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the commentary of Ira Hansen's column graphic

Never Mind What the Pols
Say -- How Do They VOTE?

AB291: It's very interesting and a little disheartening to review the public comments by our State Senators on this bill, the purpose of which is to give county commissioners the power to increase sales taxes, and then compare their statements to their actual votes.

The Senate Taxation Committee voted 5-2 in favor of AB29l, with a few amendments; however, no one proposed the biggie, an amendment to allow the people to vote on the tax increase. Let's review their actions.

Ernie Adler

First, Carson City Senator ERNIE ADLER -- "I've got a lot of constituents who aren't happy about not having a vote of the people" he stated. Apparently, the fact the people who elected him wanted a say in the matter was starting to get to him; therefore, before this beginning of a backbone could solidify, he was hauled to the woodshed, so to speak, by the lobbyists for the casinos, unions, etc. Not only that, Governor Bob Miller paid him a personal visit as well, acting on behalf of, not the citizens of Nevada, but of the lobbyists themselves.
Adler defied the wishes of his constituents and voted yes. Score: lobbyists 1, the people, 0.
A positive side note -- Adler is probably the most liberal Senator from the North. He's up for re-election in 1998 and in his last election, he just barely squeaked by his opponent. This vote will probably do him in (good riddance).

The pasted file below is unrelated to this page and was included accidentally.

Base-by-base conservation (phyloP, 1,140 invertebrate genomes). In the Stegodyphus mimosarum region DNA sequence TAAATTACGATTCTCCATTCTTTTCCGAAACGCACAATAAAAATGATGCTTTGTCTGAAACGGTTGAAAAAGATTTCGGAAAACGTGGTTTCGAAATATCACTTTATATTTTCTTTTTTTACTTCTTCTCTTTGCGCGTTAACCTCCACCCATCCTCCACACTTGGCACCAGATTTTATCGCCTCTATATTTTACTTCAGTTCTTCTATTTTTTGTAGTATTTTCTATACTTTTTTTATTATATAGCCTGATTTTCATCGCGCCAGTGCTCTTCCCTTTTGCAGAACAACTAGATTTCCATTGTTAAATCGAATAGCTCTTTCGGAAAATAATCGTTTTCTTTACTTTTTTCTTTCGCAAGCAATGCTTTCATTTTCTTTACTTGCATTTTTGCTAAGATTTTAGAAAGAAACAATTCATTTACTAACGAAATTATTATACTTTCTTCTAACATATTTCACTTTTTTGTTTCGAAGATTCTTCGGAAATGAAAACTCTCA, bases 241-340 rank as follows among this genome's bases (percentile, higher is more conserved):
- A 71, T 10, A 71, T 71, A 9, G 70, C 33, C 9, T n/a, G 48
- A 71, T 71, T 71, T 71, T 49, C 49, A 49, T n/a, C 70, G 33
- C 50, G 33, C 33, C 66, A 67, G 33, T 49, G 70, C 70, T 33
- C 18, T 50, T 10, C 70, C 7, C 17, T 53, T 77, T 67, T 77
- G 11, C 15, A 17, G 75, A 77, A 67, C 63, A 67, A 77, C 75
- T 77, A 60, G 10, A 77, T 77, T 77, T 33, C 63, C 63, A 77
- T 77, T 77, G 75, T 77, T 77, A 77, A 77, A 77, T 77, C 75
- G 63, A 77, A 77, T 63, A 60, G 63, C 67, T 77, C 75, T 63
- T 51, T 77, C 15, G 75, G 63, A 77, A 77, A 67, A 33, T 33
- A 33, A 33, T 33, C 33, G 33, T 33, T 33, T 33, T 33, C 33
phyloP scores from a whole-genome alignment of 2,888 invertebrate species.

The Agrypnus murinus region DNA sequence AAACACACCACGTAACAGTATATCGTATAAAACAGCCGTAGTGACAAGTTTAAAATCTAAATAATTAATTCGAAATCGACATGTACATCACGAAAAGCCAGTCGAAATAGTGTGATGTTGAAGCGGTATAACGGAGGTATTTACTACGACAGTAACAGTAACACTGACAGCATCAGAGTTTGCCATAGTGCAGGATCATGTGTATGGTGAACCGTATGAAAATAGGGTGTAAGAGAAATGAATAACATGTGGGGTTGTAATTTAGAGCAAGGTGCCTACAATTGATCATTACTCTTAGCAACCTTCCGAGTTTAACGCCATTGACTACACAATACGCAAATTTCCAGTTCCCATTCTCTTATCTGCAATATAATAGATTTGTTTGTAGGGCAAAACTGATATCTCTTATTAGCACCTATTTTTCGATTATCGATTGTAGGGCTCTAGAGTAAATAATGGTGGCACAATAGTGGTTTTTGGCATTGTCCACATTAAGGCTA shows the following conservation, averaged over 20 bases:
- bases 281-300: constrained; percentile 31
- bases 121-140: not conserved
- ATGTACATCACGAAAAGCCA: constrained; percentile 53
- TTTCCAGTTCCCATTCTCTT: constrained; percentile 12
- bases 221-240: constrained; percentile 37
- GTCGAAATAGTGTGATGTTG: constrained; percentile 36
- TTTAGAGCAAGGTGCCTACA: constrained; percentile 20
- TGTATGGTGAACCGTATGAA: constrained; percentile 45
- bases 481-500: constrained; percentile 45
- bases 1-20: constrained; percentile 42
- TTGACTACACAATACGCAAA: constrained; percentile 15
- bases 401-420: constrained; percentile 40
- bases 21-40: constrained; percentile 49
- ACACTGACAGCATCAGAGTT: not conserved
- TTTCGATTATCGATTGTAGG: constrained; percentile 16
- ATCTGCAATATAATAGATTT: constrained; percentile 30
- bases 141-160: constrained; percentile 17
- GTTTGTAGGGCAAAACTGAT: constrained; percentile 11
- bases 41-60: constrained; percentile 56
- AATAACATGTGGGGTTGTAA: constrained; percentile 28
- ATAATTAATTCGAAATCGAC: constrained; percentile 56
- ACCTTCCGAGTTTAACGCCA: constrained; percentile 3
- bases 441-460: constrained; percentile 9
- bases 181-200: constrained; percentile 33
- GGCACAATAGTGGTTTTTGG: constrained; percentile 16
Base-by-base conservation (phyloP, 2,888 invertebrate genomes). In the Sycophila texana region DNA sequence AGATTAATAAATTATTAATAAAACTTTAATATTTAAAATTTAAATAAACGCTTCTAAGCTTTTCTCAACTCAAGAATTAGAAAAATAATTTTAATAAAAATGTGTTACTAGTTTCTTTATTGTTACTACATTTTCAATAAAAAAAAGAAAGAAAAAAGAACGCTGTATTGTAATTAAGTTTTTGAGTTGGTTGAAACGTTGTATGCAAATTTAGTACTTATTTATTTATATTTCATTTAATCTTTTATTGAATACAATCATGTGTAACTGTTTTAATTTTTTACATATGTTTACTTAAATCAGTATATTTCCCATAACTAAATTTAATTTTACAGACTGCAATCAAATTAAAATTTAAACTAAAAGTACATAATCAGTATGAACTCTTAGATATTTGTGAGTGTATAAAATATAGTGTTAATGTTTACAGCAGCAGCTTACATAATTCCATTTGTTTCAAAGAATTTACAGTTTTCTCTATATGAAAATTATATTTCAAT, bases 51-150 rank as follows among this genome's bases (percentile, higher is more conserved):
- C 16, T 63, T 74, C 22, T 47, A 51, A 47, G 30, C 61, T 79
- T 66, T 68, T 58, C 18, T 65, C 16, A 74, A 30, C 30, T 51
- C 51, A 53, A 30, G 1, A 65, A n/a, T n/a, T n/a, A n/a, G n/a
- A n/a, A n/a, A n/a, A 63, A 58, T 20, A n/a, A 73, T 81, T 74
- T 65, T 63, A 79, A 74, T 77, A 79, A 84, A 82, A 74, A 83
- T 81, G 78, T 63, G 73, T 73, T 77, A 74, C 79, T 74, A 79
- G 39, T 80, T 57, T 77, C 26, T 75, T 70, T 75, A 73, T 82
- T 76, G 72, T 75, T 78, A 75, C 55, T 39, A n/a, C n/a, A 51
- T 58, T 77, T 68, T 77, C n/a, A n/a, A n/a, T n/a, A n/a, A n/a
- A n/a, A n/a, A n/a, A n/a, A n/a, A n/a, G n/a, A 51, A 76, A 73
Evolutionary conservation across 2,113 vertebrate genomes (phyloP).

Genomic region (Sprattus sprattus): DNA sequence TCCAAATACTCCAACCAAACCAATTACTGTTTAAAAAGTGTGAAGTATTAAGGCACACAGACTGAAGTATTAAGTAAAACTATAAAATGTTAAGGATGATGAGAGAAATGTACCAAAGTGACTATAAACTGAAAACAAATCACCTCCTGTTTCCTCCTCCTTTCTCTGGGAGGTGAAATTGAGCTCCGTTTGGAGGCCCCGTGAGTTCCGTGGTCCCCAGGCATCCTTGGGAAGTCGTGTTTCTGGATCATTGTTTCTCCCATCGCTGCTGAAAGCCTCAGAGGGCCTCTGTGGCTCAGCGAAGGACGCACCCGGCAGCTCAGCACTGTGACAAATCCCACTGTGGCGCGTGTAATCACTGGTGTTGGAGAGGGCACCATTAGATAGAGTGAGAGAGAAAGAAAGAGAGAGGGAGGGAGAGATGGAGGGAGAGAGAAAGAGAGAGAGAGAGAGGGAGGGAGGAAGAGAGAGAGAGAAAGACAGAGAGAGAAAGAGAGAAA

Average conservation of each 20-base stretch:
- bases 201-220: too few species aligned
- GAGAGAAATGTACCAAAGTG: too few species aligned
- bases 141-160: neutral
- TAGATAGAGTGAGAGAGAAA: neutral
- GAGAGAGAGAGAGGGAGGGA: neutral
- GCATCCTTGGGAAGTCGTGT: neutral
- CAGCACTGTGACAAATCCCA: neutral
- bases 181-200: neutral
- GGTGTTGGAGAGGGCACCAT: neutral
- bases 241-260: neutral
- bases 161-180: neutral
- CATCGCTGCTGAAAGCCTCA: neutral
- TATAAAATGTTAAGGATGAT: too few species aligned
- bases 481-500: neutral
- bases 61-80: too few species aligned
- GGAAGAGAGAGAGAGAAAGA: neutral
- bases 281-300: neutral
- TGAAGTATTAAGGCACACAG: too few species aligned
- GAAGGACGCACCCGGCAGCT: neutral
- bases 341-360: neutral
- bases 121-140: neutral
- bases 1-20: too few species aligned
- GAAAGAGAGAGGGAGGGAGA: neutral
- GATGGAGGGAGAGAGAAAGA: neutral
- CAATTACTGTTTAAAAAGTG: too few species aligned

Next, Senator RANDOLPH TOWNSEND -- "Half the calls and letters I've gotten in the past month are on this (AB291), and they don't want to see this unless they get a vote. On tax issues, they want the right to decide."
Townsend was expected to vote yes, but, in what turned out to be a surprise to some, he voted no. Score: lobbyists 1, the people, 1.
His vote was not that unexpected to me, because Townsend is probably the most poll-oriented legislator down there. Politically, he's very sharp, and undoubtedly sensed the rage ordinary voters are feeling about potentially being taxed without being able to do anything about it, thanks to their legislators -- a sentiment that will carry over to the next election, and Townsend's up again in 1998.

Dean Rhoads

Next, Elko Senator DEAN RHOADS: An A.P wire story stated, "[Rhoads] is one of three committee members who'd rather put the tax on the ballot. "I would prefer it go to a vote of the public," he said.
So, did Rhoads propose an amendment to allow the tax increase "to go to a vote of the public?"
No. In fact, he voted yes. Score: lobbyists 2, the people 1.  
Next, the views of the most conservative Senator in Nevada, ANN O'CONNELL of Las

Ann O'Connell

Vegas- "Senator Ann O'Connell, R-Las Vegas, has been an outspoken critic of tax increases in past sessions and agrees that voters should have a say. 'That would be my number one preference. The [June 3] elections (in which bond measures were defeated in Sparks, Elko and Henderson) prove we're right. It shows that people need to vote on this. I'm going to bring it up in committee.' she said."
With it being her "number one preference," surely the people could have counted on her to fight for their right to vote, right? Well, she did amend it, but none of her amendments asked for a vote of the people.
O'Connell voted yes. Score: lobbyists 3, the people 1.

Mike McGinnis

Next, Committee Chairman MIKE McGINNIS of Fallon. Clearly worried over the political fallout, McGinnis postponed the original committee vote after behind-closed-doors meetings with

Assembly Speaker
Joe Dini